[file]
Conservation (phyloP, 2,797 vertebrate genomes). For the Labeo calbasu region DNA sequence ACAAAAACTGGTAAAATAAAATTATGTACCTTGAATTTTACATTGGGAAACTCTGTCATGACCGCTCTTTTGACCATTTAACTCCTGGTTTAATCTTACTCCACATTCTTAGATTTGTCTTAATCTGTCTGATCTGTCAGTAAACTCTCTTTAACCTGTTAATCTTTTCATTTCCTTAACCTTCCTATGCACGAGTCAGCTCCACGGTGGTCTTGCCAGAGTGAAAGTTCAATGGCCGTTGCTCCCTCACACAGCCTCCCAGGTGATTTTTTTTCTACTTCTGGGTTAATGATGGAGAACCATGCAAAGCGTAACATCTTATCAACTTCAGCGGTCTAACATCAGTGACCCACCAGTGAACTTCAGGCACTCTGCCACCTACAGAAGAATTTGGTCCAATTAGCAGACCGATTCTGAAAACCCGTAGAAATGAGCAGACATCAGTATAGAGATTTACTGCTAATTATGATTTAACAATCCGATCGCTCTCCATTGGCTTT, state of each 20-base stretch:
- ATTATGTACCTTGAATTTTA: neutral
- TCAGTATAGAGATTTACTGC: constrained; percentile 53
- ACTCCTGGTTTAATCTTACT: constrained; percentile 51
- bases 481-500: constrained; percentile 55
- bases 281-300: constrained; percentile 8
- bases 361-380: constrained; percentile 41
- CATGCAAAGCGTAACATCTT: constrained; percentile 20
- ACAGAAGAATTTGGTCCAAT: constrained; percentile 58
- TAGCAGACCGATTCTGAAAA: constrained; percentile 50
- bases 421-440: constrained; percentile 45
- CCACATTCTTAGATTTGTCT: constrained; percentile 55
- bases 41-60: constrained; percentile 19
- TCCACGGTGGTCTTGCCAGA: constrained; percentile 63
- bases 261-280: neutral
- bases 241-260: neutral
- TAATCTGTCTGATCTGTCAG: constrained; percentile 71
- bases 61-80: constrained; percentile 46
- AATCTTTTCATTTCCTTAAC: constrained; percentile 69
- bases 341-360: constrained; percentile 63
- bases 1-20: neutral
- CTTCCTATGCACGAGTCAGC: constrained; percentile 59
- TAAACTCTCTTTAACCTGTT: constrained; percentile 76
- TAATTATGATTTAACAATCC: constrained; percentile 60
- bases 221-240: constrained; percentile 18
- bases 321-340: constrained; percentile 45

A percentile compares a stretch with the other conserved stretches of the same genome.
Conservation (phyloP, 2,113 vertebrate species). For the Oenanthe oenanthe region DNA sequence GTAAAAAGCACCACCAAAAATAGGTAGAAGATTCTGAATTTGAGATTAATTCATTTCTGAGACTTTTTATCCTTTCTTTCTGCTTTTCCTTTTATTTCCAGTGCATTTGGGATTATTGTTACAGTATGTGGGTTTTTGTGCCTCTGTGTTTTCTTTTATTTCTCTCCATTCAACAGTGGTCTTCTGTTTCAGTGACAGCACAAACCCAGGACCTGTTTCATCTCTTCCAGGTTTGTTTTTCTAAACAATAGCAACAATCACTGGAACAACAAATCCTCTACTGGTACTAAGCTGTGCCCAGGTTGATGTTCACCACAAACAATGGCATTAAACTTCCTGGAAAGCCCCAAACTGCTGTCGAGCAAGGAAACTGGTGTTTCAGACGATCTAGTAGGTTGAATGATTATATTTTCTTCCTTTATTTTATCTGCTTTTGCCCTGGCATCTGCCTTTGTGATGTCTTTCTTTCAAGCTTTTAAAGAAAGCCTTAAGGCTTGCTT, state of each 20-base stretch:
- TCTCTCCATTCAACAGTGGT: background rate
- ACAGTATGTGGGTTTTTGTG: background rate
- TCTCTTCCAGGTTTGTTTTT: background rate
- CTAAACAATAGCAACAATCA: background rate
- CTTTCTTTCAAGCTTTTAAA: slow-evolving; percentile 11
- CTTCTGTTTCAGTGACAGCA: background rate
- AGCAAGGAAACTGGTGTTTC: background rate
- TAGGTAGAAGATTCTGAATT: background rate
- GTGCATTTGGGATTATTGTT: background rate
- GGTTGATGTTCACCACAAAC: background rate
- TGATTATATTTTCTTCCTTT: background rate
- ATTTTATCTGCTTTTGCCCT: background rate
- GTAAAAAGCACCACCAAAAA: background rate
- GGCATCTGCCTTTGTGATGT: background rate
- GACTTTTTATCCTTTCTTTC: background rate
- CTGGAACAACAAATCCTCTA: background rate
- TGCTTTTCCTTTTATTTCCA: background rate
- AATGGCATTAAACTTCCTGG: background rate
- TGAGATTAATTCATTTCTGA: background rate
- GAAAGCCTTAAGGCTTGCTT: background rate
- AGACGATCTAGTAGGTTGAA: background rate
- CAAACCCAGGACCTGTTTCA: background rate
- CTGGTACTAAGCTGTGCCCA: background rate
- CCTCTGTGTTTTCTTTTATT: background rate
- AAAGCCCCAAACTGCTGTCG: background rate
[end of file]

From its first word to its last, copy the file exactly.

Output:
Conservation (phyloP, 2,797 vertebrate genomes). For the Labeo calbasu region DNA sequence ACAAAAACTGGTAAAATAAAATTATGTACCTTGAATTTTACATTGGGAAACTCTGTCATGACCGCTCTTTTGACCATTTAACTCCTGGTTTAATCTTACTCCACATTCTTAGATTTGTCTTAATCTGTCTGATCTGTCAGTAAACTCTCTTTAACCTGTTAATCTTTTCATTTCCTTAACCTTCCTATGCACGAGTCAGCTCCACGGTGGTCTTGCCAGAGTGAAAGTTCAATGGCCGTTGCTCCCTCACACAGCCTCCCAGGTGATTTTTTTTCTACTTCTGGGTTAATGATGGAGAACCATGCAAAGCGTAACATCTTATCAACTTCAGCGGTCTAACATCAGTGACCCACCAGTGAACTTCAGGCACTCTGCCACCTACAGAAGAATTTGGTCCAATTAGCAGACCGATTCTGAAAACCCGTAGAAATGAGCAGACATCAGTATAGAGATTTACTGCTAATTATGATTTAACAATCCGATCGCTCTCCATTGGCTTT, state of each 20-base stretch:
- ATTATGTACCTTGAATTTTA: neutral
- TCAGTATAGAGATTTACTGC: constrained; percentile 53
- ACTCCTGGTTTAATCTTACT: constrained; percentile 51
- bases 481-500: constrained; percentile 55
- bases 281-300: constrained; percentile 8
- bases 361-380: constrained; percentile 41
- CATGCAAAGCGTAACATCTT: constrained; percentile 20
- ACAGAAGAATTTGGTCCAAT: constrained; percentile 58
- TAGCAGACCGATTCTGAAAA: constrained; percentile 50
- bases 421-440: constrained; percentile 45
- CCACATTCTTAGATTTGTCT: constrained; percentile 55
- bases 41-60: constrained; percentile 19
- TCCACGGTGGTCTTGCCAGA: constrained; percentile 63
- bases 261-280: neutral
- bases 241-260: neutral
- TAATCTGTCTGATCTGTCAG: constrained; percentile 71
- bases 61-80: constrained; percentile 46
- AATCTTTTCATTTCCTTAAC: constrained; percentile 69
- bases 341-360: constrained; percentile 63
- bases 1-20: neutral
- CTTCCTATGCACGAGTCAGC: constrained; percentile 59
- TAAACTCTCTTTAACCTGTT: constrained; percentile 76
- TAATTATGATTTAACAATCC: constrained; percentile 60
- bases 221-240: constrained; percentile 18
- bases 321-340: constrained; percentile 45

A percentile compares a stretch with the other conserved stretches of the same genome.
Conservation (phyloP, 2,113 vertebrate species). For the Oenanthe oenanthe region DNA sequence GTAAAAAGCACCACCAAAAATAGGTAGAAGATTCTGAATTTGAGATTAATTCATTTCTGAGACTTTTTATCCTTTCTTTCTGCTTTTCCTTTTATTTCCAGTGCATTTGGGATTATTGTTACAGTATGTGGGTTTTTGTGCCTCTGTGTTTTCTTTTATTTCTCTCCATTCAACAGTGGTCTTCTGTTTCAGTGACAGCACAAACCCAGGACCTGTTTCATCTCTTCCAGGTTTGTTTTTCTAAACAATAGCAACAATCACTGGAACAACAAATCCTCTACTGGTACTAAGCTGTGCCCAGGTTGATGTTCACCACAAACAATGGCATTAAACTTCCTGGAAAGCCCCAAACTGCTGTCGAGCAAGGAAACTGGTGTTTCAGACGATCTAGTAGGTTGAATGATTATATTTTCTTCCTTTATTTTATCTGCTTTTGCCCTGGCATCTGCCTTTGTGATGTCTTTCTTTCAAGCTTTTAAAGAAAGCCTTAAGGCTTGCTT, state of each 20-base stretch:
- TCTCTCCATTCAACAGTGGT: background rate
- ACAGTATGTGGGTTTTTGTG: background rate
- TCTCTTCCAGGTTTGTTTTT: background rate
- CTAAACAATAGCAACAATCA: background rate
- CTTTCTTTCAAGCTTTTAAA: slow-evolving; percentile 11
- CTTCTGTTTCAGTGACAGCA: background rate
- AGCAAGGAAACTGGTGTTTC: background rate
- TAGGTAGAAGATTCTGAATT: background rate
- GTGCATTTGGGATTATTGTT: background rate
- GGTTGATGTTCACCACAAAC: background rate
- TGATTATATTTTCTTCCTTT: background rate
- ATTTTATCTGCTTTTGCCCT: background rate
- GTAAAAAGCACCACCAAAAA: background rate
- GGCATCTGCCTTTGTGATGT: background rate
- GACTTTTTATCCTTTCTTTC: background rate
- CTGGAACAACAAATCCTCTA: background rate
- TGCTTTTCCTTTTATTTCCA: background rate
- AATGGCATTAAACTTCCTGG: background rate
- TGAGATTAATTCATTTCTGA: background rate
- GAAAGCCTTAAGGCTTGCTT: background rate
- AGACGATCTAGTAGGTTGAA: background rate
- CAAACCCAGGACCTGTTTCA: background rate
- CTGGTACTAAGCTGTGCCCA: background rate
- CCTCTGTGTTTTCTTTTATT: background rate
- AAAGCCCCAAACTGCTGTCG: background rate